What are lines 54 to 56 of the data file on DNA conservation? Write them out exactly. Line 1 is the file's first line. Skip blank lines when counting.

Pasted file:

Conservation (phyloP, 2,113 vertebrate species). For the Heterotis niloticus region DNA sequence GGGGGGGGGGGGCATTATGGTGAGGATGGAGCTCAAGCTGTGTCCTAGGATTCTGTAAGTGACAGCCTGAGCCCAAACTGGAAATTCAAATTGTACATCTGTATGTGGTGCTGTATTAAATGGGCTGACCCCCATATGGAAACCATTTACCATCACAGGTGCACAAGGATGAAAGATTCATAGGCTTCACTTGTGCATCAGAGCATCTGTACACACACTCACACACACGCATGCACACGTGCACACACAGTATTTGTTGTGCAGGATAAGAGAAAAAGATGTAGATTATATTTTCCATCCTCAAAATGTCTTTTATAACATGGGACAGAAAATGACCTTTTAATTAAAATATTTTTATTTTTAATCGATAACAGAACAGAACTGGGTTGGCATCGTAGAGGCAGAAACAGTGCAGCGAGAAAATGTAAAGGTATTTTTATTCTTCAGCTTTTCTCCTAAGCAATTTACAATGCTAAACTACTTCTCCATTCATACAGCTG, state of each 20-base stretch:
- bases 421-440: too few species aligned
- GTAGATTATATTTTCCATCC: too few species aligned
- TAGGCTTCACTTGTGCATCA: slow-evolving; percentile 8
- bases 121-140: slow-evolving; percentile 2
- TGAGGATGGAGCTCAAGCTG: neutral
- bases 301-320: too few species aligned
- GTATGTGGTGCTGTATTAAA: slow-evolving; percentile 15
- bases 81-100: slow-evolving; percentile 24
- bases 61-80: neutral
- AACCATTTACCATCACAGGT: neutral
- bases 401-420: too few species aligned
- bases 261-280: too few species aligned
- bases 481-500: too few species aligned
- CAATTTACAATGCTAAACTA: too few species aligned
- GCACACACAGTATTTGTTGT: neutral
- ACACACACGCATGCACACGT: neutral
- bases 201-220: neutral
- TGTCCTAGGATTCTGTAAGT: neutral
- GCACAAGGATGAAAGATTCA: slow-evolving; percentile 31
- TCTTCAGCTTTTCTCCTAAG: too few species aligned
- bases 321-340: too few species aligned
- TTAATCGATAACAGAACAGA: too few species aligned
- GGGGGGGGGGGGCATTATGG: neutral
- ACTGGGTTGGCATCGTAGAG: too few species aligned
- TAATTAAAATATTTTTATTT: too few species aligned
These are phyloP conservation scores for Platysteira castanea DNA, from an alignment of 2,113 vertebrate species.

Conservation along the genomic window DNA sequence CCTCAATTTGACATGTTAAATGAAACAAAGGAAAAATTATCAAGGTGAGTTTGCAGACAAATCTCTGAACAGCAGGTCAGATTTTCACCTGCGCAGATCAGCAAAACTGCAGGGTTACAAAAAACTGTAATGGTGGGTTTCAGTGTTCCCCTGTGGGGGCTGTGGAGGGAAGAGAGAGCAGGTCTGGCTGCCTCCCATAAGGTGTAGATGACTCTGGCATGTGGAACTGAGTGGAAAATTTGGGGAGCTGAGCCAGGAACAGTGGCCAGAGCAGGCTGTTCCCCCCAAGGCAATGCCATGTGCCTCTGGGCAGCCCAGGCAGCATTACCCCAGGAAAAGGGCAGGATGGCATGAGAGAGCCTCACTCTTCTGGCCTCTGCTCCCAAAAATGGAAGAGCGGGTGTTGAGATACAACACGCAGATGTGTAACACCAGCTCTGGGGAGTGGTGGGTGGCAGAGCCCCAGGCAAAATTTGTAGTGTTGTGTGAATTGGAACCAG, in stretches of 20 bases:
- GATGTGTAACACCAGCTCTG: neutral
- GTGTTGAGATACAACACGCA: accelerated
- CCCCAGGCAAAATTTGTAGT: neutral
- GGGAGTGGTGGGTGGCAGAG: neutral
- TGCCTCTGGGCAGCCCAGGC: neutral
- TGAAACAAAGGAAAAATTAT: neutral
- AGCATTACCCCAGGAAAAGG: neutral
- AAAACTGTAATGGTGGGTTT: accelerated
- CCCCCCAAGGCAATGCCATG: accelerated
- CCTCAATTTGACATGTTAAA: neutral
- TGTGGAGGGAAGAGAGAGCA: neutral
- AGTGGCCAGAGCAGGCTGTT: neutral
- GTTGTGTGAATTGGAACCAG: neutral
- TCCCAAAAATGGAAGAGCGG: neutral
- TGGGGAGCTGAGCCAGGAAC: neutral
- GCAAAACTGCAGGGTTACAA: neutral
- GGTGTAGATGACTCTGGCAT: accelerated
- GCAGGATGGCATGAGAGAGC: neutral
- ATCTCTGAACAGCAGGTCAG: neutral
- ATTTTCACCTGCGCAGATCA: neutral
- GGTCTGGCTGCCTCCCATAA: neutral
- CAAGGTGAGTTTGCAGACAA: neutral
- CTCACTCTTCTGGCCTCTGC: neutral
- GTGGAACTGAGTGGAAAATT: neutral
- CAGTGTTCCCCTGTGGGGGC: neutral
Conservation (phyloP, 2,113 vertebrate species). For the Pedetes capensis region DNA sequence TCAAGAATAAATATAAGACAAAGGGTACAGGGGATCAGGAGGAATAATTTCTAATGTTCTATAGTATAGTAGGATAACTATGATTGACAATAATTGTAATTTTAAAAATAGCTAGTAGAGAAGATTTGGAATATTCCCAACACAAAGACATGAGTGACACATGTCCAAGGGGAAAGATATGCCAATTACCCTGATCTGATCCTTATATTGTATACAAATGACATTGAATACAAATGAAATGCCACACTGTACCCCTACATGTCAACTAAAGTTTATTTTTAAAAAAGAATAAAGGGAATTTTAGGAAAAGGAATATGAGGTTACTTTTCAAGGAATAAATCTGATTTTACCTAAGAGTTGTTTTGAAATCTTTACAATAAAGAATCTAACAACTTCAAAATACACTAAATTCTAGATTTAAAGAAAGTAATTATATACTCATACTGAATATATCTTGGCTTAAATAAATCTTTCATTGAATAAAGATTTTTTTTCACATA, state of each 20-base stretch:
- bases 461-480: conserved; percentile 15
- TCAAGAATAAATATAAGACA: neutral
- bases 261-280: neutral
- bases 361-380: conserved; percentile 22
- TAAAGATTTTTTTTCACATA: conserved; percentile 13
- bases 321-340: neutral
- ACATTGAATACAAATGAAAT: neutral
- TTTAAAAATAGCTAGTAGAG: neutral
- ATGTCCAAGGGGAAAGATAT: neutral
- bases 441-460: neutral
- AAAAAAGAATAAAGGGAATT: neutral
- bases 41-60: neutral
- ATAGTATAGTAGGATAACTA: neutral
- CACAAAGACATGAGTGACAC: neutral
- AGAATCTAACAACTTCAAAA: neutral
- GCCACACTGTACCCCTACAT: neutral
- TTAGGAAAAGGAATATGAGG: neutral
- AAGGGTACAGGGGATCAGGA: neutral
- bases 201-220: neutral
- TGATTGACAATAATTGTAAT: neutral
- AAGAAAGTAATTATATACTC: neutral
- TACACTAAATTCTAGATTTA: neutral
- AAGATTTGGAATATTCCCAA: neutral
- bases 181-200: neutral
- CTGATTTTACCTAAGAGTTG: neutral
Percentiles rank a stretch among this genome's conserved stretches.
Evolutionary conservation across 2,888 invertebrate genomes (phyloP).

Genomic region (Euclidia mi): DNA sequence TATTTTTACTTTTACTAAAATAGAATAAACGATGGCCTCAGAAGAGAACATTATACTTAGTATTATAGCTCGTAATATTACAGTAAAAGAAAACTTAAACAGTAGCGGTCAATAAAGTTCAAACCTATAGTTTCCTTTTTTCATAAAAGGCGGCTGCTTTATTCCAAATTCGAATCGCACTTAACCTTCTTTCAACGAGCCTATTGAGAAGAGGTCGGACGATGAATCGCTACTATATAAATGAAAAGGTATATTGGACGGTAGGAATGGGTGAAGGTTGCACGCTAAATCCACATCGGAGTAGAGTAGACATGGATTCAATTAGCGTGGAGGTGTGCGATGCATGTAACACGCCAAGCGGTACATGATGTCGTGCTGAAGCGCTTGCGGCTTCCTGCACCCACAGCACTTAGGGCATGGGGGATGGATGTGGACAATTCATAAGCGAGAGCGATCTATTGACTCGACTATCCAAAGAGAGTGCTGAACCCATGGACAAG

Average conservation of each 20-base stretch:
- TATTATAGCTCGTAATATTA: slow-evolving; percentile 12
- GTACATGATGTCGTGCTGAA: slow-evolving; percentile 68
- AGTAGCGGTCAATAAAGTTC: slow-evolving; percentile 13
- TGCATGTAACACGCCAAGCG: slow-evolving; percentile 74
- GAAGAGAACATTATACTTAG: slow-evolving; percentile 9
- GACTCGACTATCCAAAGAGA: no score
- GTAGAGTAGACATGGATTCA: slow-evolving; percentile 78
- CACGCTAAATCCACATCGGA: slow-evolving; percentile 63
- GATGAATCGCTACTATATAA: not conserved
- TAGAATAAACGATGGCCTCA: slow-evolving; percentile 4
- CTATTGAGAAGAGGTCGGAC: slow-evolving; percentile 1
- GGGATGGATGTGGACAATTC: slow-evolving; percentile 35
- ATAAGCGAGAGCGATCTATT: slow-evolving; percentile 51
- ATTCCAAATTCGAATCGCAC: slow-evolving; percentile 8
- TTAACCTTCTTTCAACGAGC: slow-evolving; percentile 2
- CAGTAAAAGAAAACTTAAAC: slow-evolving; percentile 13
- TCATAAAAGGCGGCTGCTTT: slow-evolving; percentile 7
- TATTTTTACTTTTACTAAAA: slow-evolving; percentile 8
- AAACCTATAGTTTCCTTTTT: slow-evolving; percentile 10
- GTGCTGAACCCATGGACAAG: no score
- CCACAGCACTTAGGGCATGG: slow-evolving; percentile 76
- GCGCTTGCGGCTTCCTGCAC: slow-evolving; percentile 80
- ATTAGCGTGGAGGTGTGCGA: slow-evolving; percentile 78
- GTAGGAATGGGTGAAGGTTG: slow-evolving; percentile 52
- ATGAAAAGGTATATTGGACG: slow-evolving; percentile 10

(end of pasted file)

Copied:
Conservation (phyloP, 2,113 vertebrate species). For the Pedetes capensis region DNA sequence TCAAGAATAAATATAAGACAAAGGGTACAGGGGATCAGGAGGAATAATTTCTAATGTTCTATAGTATAGTAGGATAACTATGATTGACAATAATTGTAATTTTAAAAATAGCTAGTAGAGAAGATTTGGAATATTCCCAACACAAAGACATGAGTGACACATGTCCAAGGGGAAAGATATGCCAATTACCCTGATCTGATCCTTATATTGTATACAAATGACATTGAATACAAATGAAATGCCACACTGTACCCCTACATGTCAACTAAAGTTTATTTTTAAAAAAGAATAAAGGGAATTTTAGGAAAAGGAATATGAGGTTACTTTTCAAGGAATAAATCTGATTTTACCTAAGAGTTGTTTTGAAATCTTTACAATAAAGAATCTAACAACTTCAAAATACACTAAATTCTAGATTTAAAGAAAGTAATTATATACTCATACTGAATATATCTTGGCTTAAATAAATCTTTCATTGAATAAAGATTTTTTTTCACATA, state of each 20-base stretch:
- bases 461-480: conserved; percentile 15
- TCAAGAATAAATATAAGACA: neutral